To the Editor:We constantly hear how this party's 40-million-dollar tab is being picked up by "private contributions". We're supposed to be happy that we're not paying for it. But private contributions means industry and corporations. They expect much in return, and we can be sure they'll get it.
Re "Laura Bush Defends Gala in Time of War and Disaster" (news article, Jan. 15):
While I agree with the first lady's assertion that "there's a symbolic aspect of the inauguration that ... you never want to - for any reason - cancel it," I think that she and the president are missing the real point.
It's not the inauguration that people are shaking their heads at. It's the fact that while this administration asks so much of our citizens, it is unwilling or unable to demonstrate any moral leadership during this time of war and natural disasters.
How refreshing it would be to see a scaled-back inauguration, with a significant portion of the money raised for the celebrations going to charities that desperately need additional funds. Such an action would, at the least, indicate that the president and his friends were aware that we are living in difficult times.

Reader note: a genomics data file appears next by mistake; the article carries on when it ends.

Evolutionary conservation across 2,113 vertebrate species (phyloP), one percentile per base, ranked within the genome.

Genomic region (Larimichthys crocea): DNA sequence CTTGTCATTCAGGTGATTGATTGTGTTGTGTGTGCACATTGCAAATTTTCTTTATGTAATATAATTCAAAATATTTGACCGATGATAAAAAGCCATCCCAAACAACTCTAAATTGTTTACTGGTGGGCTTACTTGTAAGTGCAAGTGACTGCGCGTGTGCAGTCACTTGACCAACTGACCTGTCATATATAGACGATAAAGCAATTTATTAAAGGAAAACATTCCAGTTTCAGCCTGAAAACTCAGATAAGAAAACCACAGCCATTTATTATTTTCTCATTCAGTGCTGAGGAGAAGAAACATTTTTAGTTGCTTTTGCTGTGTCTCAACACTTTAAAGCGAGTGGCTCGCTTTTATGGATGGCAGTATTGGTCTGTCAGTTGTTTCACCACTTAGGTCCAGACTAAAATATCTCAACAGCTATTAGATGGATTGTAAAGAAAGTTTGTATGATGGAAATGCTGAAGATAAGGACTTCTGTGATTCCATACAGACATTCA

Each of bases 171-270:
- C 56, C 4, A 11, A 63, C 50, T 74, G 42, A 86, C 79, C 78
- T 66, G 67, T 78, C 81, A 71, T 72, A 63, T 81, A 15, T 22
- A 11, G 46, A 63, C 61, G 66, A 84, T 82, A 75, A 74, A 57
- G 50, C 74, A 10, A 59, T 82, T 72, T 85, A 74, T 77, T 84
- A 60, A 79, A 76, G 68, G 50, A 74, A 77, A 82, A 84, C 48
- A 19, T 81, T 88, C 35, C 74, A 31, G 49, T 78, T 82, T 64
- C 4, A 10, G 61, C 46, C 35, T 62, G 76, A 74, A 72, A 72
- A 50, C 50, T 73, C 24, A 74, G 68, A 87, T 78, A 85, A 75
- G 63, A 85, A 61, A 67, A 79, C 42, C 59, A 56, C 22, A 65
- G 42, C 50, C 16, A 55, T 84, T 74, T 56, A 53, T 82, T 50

We, the people, are being asked to be patriotic, support our troops and increase our charitable contributions, while our leaders are being asked ... to party. That's the issue.
Jacqueline F. Dorfman
New York, Jan. 15, 2005
To the Editor:
Re "The Sophomore Slump," by Ronald C. White Jr. (Op-Ed, Jan. 15): If President Bush wants to make his second Inaugural Address historic, I have some simple advice: Include the phrases "I was wrong," "we miscalculated," and "I'm sorry."
Robert J. Inlow
Charlottesville, Va., Jan. 15, 2005
some criminals are having themselves a party
From yesterday's New York Times, letters to the editor: